Lee then went onto star in a unsuccessful television pilot which was another follow-up to the television series Kung Fu and was titled Kung Fu: The Next Generation. In this film the story moved to the present day, and centered on the story of Johnny Caine (played by Lee), who is the great-grandson of Kwai Chang Caine. The pilot was not picked up for a series but did air on CBS Summer Playhouse, a series that aired unsold television pilots during the summer of 1987.

Lee then made a guest appearance in an episode of the short-lived American television series Ohara (1988) as a villainious character named Kenji opposite Pat Morita who played the title role.

In 1990, Lee starred in his first English language B-grade film, Laser Mission, which was filmed cheaply in South Africa. In 1991, he starred opposite Dolph Lundgren in the buddy cop action thriller Showdown in Little Tokyo which marked his first studio film and American film debut. Lee signed a multi-picture deal with 20th Century Fox in 1991. He had his first starring role in the action thriller Rapid Fire in 1992, and was scheduled to do two more films for them.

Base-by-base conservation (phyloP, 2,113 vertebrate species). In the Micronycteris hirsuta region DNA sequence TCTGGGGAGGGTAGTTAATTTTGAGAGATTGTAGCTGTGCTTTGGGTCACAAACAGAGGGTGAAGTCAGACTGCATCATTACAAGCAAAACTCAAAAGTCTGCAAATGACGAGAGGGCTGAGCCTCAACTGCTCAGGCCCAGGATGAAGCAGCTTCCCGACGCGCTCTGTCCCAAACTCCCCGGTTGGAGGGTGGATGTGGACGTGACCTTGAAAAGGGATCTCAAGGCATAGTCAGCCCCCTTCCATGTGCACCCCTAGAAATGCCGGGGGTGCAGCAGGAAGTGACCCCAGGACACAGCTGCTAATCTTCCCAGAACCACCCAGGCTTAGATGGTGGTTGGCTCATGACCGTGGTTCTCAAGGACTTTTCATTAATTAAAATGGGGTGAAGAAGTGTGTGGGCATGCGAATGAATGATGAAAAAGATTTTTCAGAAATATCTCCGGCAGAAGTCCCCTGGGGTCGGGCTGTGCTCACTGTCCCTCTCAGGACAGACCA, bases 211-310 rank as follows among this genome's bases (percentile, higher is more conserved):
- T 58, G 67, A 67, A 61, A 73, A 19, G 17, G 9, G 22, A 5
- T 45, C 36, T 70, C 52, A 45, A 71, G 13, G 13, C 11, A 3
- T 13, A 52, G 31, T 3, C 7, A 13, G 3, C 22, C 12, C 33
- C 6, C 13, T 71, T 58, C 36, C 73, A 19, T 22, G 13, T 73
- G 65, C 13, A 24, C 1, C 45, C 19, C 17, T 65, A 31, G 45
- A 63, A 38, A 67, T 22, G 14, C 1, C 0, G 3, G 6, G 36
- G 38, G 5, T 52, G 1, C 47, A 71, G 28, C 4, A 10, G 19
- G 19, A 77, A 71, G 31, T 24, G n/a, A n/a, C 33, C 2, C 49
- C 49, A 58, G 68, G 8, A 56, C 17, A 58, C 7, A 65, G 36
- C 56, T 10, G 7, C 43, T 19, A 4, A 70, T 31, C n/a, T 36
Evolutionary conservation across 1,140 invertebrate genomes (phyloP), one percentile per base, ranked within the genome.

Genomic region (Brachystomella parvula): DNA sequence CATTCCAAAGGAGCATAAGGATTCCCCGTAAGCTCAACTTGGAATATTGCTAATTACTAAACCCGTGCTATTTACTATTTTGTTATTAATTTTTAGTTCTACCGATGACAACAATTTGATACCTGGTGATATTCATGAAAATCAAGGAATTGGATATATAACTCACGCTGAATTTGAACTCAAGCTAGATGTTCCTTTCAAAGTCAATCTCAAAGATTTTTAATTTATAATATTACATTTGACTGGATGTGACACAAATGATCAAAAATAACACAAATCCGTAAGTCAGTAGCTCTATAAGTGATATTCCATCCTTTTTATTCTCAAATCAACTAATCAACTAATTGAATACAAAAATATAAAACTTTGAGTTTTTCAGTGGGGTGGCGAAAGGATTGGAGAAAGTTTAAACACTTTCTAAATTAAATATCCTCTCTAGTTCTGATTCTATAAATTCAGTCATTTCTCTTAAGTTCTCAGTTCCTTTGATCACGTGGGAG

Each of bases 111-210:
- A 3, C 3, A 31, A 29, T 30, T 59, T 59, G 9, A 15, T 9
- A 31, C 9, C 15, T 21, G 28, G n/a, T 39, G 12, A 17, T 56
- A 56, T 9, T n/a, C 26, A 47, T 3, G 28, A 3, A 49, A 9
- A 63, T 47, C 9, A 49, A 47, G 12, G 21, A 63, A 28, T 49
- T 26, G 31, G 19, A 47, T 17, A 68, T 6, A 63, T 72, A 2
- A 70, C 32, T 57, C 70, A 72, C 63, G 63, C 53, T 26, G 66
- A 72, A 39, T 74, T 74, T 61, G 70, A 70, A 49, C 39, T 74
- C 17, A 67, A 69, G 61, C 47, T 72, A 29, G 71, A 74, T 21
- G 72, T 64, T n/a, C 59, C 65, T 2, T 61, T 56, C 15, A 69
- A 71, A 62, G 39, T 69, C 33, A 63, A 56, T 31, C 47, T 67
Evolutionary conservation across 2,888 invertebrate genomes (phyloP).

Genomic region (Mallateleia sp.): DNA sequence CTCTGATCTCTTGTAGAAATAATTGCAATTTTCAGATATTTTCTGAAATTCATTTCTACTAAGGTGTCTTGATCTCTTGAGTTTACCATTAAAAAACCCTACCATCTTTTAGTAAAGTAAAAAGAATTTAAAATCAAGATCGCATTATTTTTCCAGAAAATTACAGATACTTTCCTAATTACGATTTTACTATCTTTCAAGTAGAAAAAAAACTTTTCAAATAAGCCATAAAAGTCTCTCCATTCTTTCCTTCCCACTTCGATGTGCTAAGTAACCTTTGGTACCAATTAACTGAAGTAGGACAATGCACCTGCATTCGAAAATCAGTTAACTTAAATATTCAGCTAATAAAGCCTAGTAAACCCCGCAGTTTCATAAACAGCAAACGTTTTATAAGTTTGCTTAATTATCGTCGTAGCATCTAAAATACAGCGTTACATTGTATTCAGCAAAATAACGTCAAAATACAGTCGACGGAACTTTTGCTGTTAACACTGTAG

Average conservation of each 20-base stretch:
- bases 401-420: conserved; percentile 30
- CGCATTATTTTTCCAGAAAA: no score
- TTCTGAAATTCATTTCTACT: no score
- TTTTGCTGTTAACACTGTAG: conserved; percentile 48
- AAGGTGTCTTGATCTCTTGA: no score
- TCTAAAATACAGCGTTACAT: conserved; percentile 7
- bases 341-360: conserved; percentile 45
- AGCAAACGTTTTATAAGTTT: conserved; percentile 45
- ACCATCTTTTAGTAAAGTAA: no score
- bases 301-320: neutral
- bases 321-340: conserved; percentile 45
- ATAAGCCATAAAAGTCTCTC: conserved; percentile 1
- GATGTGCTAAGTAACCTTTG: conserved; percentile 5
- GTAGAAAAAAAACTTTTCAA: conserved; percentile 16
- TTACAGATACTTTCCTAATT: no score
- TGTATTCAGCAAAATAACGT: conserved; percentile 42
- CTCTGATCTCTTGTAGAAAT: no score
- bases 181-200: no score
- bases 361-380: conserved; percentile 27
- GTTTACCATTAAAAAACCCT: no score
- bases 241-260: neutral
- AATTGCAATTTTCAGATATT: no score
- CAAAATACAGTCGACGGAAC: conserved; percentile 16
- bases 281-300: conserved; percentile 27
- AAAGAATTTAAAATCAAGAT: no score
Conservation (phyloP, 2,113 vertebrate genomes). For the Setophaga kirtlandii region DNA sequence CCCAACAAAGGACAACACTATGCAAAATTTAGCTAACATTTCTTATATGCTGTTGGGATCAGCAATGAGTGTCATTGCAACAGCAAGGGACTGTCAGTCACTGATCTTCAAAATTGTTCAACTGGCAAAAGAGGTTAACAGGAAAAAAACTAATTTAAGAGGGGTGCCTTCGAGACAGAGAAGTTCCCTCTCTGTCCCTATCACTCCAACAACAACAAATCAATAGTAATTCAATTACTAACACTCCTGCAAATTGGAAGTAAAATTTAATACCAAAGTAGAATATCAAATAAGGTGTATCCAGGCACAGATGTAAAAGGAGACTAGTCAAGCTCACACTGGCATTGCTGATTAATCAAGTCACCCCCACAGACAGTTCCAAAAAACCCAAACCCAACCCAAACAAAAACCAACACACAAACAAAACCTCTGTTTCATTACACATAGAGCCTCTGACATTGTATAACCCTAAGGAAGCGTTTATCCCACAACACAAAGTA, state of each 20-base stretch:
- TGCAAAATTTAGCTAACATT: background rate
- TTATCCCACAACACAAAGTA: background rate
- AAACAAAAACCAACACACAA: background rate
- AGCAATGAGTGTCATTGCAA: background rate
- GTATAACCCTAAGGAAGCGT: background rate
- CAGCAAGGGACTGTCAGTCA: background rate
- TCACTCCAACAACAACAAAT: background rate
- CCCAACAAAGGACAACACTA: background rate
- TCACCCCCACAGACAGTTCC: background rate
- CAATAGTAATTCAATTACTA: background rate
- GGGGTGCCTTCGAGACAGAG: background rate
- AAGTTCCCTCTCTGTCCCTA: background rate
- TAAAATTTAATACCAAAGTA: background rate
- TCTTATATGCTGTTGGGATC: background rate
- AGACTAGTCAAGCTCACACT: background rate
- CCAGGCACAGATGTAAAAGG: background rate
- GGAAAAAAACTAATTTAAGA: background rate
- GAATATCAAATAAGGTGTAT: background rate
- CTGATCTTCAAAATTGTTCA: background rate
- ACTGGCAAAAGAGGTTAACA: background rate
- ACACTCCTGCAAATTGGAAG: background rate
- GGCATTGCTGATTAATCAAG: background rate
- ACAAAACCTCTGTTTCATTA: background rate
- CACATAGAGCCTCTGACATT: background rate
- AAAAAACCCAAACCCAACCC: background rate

In 1992, Lee landed the lead role of Eric Draven, in the movie adaptation of The Crow, a popular underground comic book. About his character, an undead rock musician avenging his and his fiance's murder, Lee said, "He has something he has to do and he is forced to put aside his own pain long enough to go do it".

It would be Lee's last film. Filming began on February 1, 1993, which was his 28th birthday.

On March 31, 1993, the film crew filmed a scene in which Lee's character walked into his apartment and discovered his girlfriend being raped by thugs. Actor Michael Massee, who played one of the film's villains, was supposed to fire a gun at Lee as he walked into his apartment with groceries.